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FIGURATIVE LANGUAGE,

ITS

ORIGIN AND CONSTITUTION.

BY

LEOPOLD HARTLEY GBJNDON.

MANCHESTER:
PRINTED BY CAVE AND SEVER, 18, ST. ANN'S-STREET.
1851.

PREFACE

The following Essay originated in a paper, read to a Literary Society, upon Figures of Speech, It was intended to publish that paper as it stood, or at most with a few additions. But soon after the printing had been commenced, it appeared desirable to deviate from the first purpose, and by incorporating appropriate matter, construct a short treatise on the constitution of language in general. The bulk of all language being figurative in essence, it is impossible to treat philosophically of the figures of rhetoric without recognizing those of daily converse; and this leads, as a natural pathway, to the subject of the original construction and imposition of words, in all their wide variety. To make room for this new matter, it became necessary to omit some part of the old, in order to keep the Essay within moderate limits. The remarks upon the unimportant figures called Irony, Hyperbole, and Periphrase, seemed the least worthy of retention, especially as they are amply described in other works; and hence, though promised in the programme, they will not here be found.

The chief aim, accordingly, of this little contribution to the history of language, in its amended shape, is to shew that language is of human construction, God having bestowed the instinct and capacity for it, though not the form; that its elements were procured from the sounds of external nature, including the inarticulate utterances of man's own voice; and that names have been given to objects,-acts, and qualities, according to fixed laws; the most efficient and extensively applied law being that of Correspondence, or the natural harmonies of things. Correspondence is the principle upon which all true figures of speech ultimately rest. Hence it forms the staple theme of the Essay; Etymology, technically so called, furnishing the remainder of the matter. By thus interrogating Correspondence, and comparing the relations of etymology therewith, indications of a more true and complete system of etymology than is yet recognized, will be found to have been insensibly evolved. For the mere tracing of words to an older language is but an imperfect procedure. To determine their pedigrees with accuracy, it is necessary constantly to view words in connection with external nature, and with the phenomena of our inner life.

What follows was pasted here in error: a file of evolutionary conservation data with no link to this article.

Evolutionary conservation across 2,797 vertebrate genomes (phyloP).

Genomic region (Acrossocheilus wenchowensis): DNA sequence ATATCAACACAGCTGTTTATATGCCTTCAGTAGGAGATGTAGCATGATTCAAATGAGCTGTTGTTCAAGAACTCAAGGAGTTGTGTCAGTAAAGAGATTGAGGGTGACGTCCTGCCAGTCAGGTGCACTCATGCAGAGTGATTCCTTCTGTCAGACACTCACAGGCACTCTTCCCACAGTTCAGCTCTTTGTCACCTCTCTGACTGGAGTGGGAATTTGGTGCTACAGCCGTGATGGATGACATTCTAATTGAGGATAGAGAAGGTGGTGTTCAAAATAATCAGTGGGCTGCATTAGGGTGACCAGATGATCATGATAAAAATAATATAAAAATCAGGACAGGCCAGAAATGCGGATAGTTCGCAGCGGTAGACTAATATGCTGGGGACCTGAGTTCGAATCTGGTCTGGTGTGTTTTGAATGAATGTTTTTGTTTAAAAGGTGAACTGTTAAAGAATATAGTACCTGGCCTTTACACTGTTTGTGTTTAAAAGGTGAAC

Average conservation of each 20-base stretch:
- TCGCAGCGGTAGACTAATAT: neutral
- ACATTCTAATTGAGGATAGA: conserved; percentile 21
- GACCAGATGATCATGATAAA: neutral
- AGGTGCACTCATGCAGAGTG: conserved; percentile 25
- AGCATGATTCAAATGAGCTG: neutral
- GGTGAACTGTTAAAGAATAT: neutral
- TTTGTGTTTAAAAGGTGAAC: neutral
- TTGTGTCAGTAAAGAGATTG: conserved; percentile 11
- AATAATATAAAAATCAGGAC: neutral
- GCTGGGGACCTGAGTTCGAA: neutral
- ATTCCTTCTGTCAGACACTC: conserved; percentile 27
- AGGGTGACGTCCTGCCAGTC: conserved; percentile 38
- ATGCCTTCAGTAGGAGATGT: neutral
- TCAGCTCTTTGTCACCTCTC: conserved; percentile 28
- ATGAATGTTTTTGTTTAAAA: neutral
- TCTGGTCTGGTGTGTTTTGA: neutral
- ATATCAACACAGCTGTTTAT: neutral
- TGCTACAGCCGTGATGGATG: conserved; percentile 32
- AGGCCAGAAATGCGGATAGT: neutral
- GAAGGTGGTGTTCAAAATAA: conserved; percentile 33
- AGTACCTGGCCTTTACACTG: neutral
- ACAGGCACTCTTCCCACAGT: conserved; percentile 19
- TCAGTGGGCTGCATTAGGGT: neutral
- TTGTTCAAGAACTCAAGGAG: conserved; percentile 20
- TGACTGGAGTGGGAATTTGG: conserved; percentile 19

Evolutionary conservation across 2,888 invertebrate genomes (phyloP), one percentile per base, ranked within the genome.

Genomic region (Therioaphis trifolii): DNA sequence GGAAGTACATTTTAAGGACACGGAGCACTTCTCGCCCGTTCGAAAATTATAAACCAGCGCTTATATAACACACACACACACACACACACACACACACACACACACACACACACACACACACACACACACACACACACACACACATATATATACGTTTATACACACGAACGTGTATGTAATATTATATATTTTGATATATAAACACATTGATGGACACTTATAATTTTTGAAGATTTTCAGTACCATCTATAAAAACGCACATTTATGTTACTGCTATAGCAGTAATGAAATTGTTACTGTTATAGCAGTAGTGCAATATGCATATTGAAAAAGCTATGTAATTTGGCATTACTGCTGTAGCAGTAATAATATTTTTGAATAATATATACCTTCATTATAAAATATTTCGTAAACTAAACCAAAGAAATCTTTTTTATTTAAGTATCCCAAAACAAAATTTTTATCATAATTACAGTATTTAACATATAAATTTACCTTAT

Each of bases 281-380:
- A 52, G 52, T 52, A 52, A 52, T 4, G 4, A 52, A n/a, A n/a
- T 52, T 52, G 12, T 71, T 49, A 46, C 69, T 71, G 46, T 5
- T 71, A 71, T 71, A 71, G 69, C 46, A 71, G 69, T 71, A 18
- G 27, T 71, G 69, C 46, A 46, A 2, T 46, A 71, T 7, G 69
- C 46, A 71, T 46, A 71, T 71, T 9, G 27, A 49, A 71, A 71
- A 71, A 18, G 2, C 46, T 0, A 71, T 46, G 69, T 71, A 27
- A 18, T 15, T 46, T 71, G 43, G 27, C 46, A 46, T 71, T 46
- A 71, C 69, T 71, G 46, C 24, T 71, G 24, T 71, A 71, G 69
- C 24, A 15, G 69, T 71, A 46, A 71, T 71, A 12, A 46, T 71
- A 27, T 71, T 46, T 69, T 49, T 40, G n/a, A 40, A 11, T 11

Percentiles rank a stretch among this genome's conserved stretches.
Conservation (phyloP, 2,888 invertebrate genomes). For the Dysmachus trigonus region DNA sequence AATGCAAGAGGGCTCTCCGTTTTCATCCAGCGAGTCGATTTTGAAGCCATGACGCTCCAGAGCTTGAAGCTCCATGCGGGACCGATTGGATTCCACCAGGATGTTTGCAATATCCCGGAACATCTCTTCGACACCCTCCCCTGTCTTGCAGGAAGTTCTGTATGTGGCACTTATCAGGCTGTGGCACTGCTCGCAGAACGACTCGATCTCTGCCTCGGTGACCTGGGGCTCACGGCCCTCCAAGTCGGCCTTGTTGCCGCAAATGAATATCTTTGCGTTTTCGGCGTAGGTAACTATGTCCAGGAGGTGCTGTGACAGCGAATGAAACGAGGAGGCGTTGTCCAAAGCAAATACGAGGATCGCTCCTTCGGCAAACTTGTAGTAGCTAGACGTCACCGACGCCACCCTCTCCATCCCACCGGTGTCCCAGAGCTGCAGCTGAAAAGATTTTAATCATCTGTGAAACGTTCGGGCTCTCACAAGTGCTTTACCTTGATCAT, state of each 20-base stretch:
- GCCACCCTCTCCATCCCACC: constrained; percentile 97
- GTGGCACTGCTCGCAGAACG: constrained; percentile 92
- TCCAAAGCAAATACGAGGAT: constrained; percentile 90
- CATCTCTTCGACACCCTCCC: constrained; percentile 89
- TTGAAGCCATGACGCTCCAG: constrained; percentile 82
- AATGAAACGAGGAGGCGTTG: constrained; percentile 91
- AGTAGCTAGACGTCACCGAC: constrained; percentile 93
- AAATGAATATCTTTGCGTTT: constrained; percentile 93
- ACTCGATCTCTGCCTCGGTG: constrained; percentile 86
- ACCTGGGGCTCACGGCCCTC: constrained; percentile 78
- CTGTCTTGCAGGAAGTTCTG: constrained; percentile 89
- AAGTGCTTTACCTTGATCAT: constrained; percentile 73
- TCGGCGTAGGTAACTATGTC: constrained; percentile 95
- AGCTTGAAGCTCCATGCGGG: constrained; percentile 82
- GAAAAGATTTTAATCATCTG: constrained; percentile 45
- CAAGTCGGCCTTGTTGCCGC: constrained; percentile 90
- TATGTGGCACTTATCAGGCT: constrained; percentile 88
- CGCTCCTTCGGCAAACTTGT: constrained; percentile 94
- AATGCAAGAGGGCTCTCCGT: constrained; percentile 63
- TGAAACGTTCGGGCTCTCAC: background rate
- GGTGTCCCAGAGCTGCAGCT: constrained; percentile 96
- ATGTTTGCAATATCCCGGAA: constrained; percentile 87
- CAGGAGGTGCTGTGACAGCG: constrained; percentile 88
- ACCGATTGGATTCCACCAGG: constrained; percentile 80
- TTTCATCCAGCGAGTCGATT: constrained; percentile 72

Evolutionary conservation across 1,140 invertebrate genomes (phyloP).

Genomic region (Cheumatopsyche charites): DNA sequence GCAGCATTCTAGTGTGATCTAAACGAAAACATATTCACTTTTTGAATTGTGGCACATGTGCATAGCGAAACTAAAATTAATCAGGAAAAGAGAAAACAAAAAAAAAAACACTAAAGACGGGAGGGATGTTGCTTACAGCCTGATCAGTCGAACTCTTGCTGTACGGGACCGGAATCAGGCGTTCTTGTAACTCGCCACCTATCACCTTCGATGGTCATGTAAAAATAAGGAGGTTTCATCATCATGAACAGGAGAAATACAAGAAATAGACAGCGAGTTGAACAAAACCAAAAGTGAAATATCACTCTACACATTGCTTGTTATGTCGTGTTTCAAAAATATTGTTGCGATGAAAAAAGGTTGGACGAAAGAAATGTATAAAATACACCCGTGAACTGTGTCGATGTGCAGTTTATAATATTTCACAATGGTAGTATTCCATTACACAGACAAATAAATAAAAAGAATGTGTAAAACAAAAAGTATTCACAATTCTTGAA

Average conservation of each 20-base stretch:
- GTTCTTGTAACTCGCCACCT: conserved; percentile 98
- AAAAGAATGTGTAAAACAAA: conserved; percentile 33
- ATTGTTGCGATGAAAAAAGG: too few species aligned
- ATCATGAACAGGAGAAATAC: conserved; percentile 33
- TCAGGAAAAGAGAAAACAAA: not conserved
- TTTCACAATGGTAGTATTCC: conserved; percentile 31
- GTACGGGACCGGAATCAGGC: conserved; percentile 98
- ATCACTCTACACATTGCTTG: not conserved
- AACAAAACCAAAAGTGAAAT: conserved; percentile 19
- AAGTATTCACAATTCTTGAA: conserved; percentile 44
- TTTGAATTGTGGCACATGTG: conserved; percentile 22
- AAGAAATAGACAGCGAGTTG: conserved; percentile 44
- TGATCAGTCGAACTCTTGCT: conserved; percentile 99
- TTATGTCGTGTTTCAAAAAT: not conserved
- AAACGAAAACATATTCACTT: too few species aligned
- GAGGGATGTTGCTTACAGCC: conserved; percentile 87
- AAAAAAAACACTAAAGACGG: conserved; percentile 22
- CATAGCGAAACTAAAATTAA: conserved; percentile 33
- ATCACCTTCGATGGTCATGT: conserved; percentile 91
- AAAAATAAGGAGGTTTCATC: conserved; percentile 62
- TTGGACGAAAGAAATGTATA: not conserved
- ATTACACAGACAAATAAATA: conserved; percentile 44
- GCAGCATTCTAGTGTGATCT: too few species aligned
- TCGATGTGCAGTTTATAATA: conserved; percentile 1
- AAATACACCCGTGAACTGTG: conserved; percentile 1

It is also attempted to be shewn, that upon a clear and philosophic knowledge of language rests all practical inquiry into metaphysics; that the science of language is the ' golden key' to the full understanding and enjoyment of poetry; and that it is the foundation upon which must be based all genuine interpretation of Scripture. That these are high claims to assert for language is fully felt. Whether they be sufficiently supported the reader will judge. Whatever degree of failure in vindicating them may attach to the present performance, will simply illustrate the weakness of the advocate. The thoughtful and logical volume recently published by the Rev. Horace Bushnell, under the title of 'God in Christ,' admirably illustrates the intimate connection of a philosophic knowledge of language with consistent views in doctrinal theology.

Figurative language is a subject of such extent and variety, that many years' study, and many large volumes, would be required to do it full justice. Even the purely etymological part calls for so much research and caution, that the Author, though confident in the general truthfulness of his views, feels it quite necessary to ask a lenient treatment for errors which almost doubtlessly will have crept in. The classical scholar will detect a few mistakes in quotation, &c, but as they do not in the least interfere with the argument, it has been thought unnecessary to point them out to the general reader. Neither has it been thought needful to specify the typographical errata, nor the authorities from which the historical matter has been collected. The intelligent reader always corrects the former for himself; and to cite the latter, would merely be to enumerate the most esteemed and well-known works on philology and antiquities.

A few minds may possibly be indisposed to allow the inference drawn from the Hebrew Scriptures, as to the meaning of the name 'Adam.' Before passing final judgment, let them attentively consider the meaning of Genesis i. 26, 27. Let it also be explained who were the people who were warned from slaying the fugitive Cain, by the mark put upon him by Jehovah, and with whose assistance it was that he 'builded' his 'city.'— (Genesis iv. 15, 17.)

A work comprising such variety of detail, renders the assist

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